Members of al-Qaida's Nusra Front [File].
(photo credit: REUTERS)
The Syrian Army, along with allied Hezbollah, took over additional territory on Tuesday in continuing clashes in the Qalamoun border region along the Lebanese-Syrian border, as al-Qaida’s Nusra Front promised to “eradicate” Islamic State.
Al-Qaida’s Nusra Front and other allied groups in the Qalamoun region had been clashing with the fellow jihadi group, the Lebanese Daily Star reported.
The Twitter accounts of Nusra Front and the Army of Conquest, a coalition of Sunni jihadi groups led by the al-Qaida affiliate, declared their intention to destroy Islamic State.
“A decision has been made by the working factions to eradicate this corruptive group, because there is no longer any other option, and Allah be the helper,” the statement said according to the report. The statement claimed that Islamic State’s killing of jihadi leaders was a main reason leading to the decision.
Over the past 24 hours the Syrian Army and Hezbollah fighters regained control of Syria’s Barouh mountain, Iran’s Fars News Agency reported.
Also in the past day, dozens of Islamic State fighters were killed in operations in Homs province, including one armored vehicle, said a military source quoted in the report. Hezbollah and the Syrian army took three hilltops from the rebels in the border area during the fighting.
In Barouh, several Syrian rebels were killed, including Nusra Front commander Abu Khaled, Hezbollah’s Al-Manar television as reporting.
The Syrian Observatory for Human Rights confirmed Hezbollah’s advance on Monday and reported that both sides suffered casualties.
Hezbollah said on Sunday it had killed over 20 fighters from Syria’s al-Qaida wing and destroyed several hideouts and training camps the fighters had set up to launch attacks in Lebanon across the rugged border with Syria.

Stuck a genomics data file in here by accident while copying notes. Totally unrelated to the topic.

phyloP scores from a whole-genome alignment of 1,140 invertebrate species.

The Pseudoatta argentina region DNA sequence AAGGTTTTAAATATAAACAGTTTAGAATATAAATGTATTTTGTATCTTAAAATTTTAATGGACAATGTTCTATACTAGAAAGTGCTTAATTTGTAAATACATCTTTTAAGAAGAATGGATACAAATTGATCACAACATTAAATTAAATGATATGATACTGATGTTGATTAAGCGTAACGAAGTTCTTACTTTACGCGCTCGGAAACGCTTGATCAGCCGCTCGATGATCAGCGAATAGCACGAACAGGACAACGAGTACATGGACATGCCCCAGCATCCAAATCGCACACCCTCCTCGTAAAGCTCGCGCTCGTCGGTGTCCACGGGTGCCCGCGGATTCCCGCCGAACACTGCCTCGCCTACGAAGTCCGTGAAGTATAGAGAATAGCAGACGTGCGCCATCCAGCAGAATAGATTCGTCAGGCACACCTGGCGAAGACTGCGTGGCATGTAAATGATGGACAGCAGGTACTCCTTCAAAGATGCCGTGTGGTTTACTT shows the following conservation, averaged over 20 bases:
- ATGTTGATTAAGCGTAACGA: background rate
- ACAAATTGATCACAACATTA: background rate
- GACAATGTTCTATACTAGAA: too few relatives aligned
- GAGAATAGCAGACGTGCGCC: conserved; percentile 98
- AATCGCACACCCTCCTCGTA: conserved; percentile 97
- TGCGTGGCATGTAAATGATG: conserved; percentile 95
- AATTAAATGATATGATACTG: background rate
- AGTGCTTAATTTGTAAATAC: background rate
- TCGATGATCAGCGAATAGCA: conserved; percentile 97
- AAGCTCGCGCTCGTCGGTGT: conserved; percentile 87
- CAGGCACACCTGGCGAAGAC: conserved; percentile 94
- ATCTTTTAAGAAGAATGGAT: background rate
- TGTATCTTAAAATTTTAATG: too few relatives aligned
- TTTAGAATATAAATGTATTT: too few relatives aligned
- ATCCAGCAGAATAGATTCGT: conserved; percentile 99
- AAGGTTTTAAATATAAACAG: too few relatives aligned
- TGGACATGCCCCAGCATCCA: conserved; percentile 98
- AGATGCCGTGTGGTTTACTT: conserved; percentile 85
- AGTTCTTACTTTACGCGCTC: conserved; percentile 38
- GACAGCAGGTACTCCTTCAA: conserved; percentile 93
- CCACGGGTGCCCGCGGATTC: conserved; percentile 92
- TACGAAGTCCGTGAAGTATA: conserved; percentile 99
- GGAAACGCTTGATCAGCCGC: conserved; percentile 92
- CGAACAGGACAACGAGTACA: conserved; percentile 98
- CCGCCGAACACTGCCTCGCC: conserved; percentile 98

The Syrian Army, along with Hezbollah, has regained much of the strategic Qalamoun region north of Damascus since last year. But hundreds of Syrian jihadist rebels have retreated to the mountains to conduct guerrilla hit-and-run attacks.
Meanwhile, an aid groups says some 5.1 million Syrians live in areas at high risk from explosive weapons, some of which fail to detonate and so will pose a deadly threat for years to come.
The global charity Handicap International examined 78,000 violent incidents in Syria’s war between December 2012 and March 2015 and found that more than 80 percent involved highly destructive weapons such as rockets, mortars and bombs, rather than light arms.
“Syria will inherit the deadly legacy of explosive weapons for years,” said Anne Garella, regional coordinator of Handicap International.
The conflict is in its fifth year, having killed more than 220,000 people, according to a UN estimate. More than 1.5 million people have been injured, according to the Observatory.
A range of insurgent groups have been battling the Syrian military and allied fighters.
US-led air forces have been bombing Islamic State terrorists since last summer.
The Handicap International study found that three-quarters of the incidents it recorded took place in populated areas.
“This suggests that belligerents have no intention of effectively distinguishing between civilians and combatants – which constitutes a violation of international humanitarian law,” said the group.
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